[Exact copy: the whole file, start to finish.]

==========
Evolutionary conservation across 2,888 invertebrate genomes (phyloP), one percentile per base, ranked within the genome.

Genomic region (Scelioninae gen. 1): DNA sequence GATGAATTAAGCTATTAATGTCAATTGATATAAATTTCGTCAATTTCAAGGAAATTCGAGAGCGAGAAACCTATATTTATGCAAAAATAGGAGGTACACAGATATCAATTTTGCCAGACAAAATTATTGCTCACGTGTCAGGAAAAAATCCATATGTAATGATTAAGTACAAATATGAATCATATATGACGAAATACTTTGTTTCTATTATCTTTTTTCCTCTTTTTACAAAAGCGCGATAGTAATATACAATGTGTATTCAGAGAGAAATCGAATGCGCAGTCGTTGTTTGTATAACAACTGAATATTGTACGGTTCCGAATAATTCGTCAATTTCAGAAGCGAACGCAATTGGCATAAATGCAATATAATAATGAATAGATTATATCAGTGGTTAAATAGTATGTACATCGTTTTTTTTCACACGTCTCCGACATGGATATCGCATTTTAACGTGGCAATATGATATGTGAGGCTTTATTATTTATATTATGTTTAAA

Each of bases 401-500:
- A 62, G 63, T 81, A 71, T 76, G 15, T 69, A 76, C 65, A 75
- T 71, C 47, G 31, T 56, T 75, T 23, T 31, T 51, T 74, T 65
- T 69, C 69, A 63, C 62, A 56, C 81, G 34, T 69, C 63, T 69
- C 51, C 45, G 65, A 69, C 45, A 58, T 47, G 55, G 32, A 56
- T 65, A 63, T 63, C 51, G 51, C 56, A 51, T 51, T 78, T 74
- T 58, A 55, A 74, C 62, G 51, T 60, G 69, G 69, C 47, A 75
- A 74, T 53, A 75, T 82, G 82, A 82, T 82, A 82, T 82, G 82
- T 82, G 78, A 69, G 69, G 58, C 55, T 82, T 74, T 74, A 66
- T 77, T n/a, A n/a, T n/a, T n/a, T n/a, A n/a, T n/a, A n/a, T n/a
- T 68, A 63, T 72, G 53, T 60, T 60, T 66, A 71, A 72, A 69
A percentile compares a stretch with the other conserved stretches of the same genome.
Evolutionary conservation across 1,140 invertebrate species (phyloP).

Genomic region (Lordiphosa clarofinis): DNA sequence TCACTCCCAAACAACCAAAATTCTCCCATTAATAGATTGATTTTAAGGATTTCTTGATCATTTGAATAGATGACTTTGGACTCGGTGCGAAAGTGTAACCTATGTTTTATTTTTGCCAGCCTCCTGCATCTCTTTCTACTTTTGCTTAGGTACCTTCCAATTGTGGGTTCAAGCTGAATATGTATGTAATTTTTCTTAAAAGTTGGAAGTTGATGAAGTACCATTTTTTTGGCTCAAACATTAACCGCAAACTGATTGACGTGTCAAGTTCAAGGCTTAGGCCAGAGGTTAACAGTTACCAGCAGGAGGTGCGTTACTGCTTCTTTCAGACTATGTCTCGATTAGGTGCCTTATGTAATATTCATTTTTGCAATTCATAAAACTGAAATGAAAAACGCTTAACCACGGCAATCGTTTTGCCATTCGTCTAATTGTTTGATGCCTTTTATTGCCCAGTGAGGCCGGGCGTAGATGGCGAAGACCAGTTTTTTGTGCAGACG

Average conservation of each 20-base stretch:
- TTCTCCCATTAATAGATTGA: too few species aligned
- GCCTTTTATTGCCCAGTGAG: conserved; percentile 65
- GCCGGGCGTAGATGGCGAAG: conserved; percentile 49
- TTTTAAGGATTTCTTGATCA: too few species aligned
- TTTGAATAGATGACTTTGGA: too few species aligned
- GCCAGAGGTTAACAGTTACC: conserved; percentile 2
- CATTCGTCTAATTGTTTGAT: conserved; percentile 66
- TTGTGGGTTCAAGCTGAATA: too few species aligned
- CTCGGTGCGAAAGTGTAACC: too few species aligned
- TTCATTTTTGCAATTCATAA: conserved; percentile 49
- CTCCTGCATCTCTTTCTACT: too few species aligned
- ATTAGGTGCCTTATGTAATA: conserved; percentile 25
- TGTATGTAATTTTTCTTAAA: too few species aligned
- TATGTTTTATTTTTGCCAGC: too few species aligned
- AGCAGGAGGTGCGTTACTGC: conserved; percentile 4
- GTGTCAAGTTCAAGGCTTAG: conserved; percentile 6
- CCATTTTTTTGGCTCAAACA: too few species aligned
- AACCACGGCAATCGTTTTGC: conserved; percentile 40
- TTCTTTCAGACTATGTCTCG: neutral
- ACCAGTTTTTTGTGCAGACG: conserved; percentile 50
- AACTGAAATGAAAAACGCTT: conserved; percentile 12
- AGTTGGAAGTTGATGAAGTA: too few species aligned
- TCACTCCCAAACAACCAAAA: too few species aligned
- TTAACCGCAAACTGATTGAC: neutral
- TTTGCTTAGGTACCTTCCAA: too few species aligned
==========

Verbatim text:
Evolutionary conservation across 2,888 invertebrate genomes (phyloP), one percentile per base, ranked within the genome.

Genomic region (Scelioninae gen. 1): DNA sequence GATGAATTAAGCTATTAATGTCAATTGATATAAATTTCGTCAATTTCAAGGAAATTCGAGAGCGAGAAACCTATATTTATGCAAAAATAGGAGGTACACAGATATCAATTTTGCCAGACAAAATTATTGCTCACGTGTCAGGAAAAAATCCATATGTAATGATTAAGTACAAATATGAATCATATATGACGAAATACTTTGTTTCTATTATCTTTTTTCCTCTTTTTACAAAAGCGCGATAGTAATATACAATGTGTATTCAGAGAGAAATCGAATGCGCAGTCGTTGTTTGTATAACAACTGAATATTGTACGGTTCCGAATAATTCGTCAATTTCAGAAGCGAACGCAATTGGCATAAATGCAATATAATAATGAATAGATTATATCAGTGGTTAAATAGTATGTACATCGTTTTTTTTCACACGTCTCCGACATGGATATCGCATTTTAACGTGGCAATATGATATGTGAGGCTTTATTATTTATATTATGTTTAAA

Each of bases 401-500:
- A 62, G 63, T 81, A 71, T 76, G 15, T 69, A 76, C 65, A 75
- T 71, C 47, G 31, T 56, T 75, T 23, T 31, T 51, T 74, T 65
- T 69, C 69, A 63, C 62, A 56, C 81, G 34, T 69, C 63, T 69
- C 51, C 45, G 65, A 69, C 45, A 58, T 47, G 55, G 32, A 56
- T 65, A 63, T 63, C 51, G 51, C 56, A 51, T 51, T 78, T 74
- T 58, A 55, A 74, C 62, G 51, T 60, G 69, G 69, C 47, A 75
- A 74, T 53, A 75, T 82, G 82, A 82, T 82, A 82, T 82, G 82
- T 82, G 78, A 69, G 69, G 58, C 55, T 82, T 74, T 74, A 66
- T 77, T n/a, A n/a, T n/a, T n/a, T n/a, A n/a, T n/a, A n/a, T n/a
- T 68, A 63, T 72, G 53, T 60, T 60, T 66, A 71, A 72, A 69
A percentile compares a stretch with the other conserved stretches of the same genome.
Evolutionary conservation across 1,140 invertebrate species (phyloP).

Genomic region (Lordiphosa clarofinis): DNA sequence TCACTCCCAAACAACCAAAATTCTCCCATTAATAGATTGATTTTAAGGATTTCTTGATCATTTGAATAGATGACTTTGGACTCGGTGCGAAAGTGTAACCTATGTTTTATTTTTGCCAGCCTCCTGCATCTCTTTCTACTTTTGCTTAGGTACCTTCCAATTGTGGGTTCAAGCTGAATATGTATGTAATTTTTCTTAAAAGTTGGAAGTTGATGAAGTACCATTTTTTTGGCTCAAACATTAACCGCAAACTGATTGACGTGTCAAGTTCAAGGCTTAGGCCAGAGGTTAACAGTTACCAGCAGGAGGTGCGTTACTGCTTCTTTCAGACTATGTCTCGATTAGGTGCCTTATGTAATATTCATTTTTGCAATTCATAAAACTGAAATGAAAAACGCTTAACCACGGCAATCGTTTTGCCATTCGTCTAATTGTTTGATGCCTTTTATTGCCCAGTGAGGCCGGGCGTAGATGGCGAAGACCAGTTTTTTGTGCAGACG

Average conservation of each 20-base stretch:
- TTCTCCCATTAATAGATTGA: too few species aligned
- GCCTTTTATTGCCCAGTGAG: conserved; percentile 65
- GCCGGGCGTAGATGGCGAAG: conserved; percentile 49
- TTTTAAGGATTTCTTGATCA: too few species aligned
- TTTGAATAGATGACTTTGGA: too few species aligned
- GCCAGAGGTTAACAGTTACC: conserved; percentile 2
- CATTCGTCTAATTGTTTGAT: conserved; percentile 66
- TTGTGGGTTCAAGCTGAATA: too few species aligned
- CTCGGTGCGAAAGTGTAACC: too few species aligned
- TTCATTTTTGCAATTCATAA: conserved; percentile 49
- CTCCTGCATCTCTTTCTACT: too few species aligned
- ATTAGGTGCCTTATGTAATA: conserved; percentile 25
- TGTATGTAATTTTTCTTAAA: too few species aligned
- TATGTTTTATTTTTGCCAGC: too few species aligned
- AGCAGGAGGTGCGTTACTGC: conserved; percentile 4
- GTGTCAAGTTCAAGGCTTAG: conserved; percentile 6
- CCATTTTTTTGGCTCAAACA: too few species aligned
- AACCACGGCAATCGTTTTGC: conserved; percentile 40
- TTCTTTCAGACTATGTCTCG: neutral
- ACCAGTTTTTTGTGCAGACG: conserved; percentile 50
- AACTGAAATGAAAAACGCTT: conserved; percentile 12
- AGTTGGAAGTTGATGAAGTA: too few species aligned
- TCACTCCCAAACAACCAAAA: too few species aligned
- TTAACCGCAAACTGATTGAC: neutral
- TTTGCTTAGGTACCTTCCAA: too few species aligned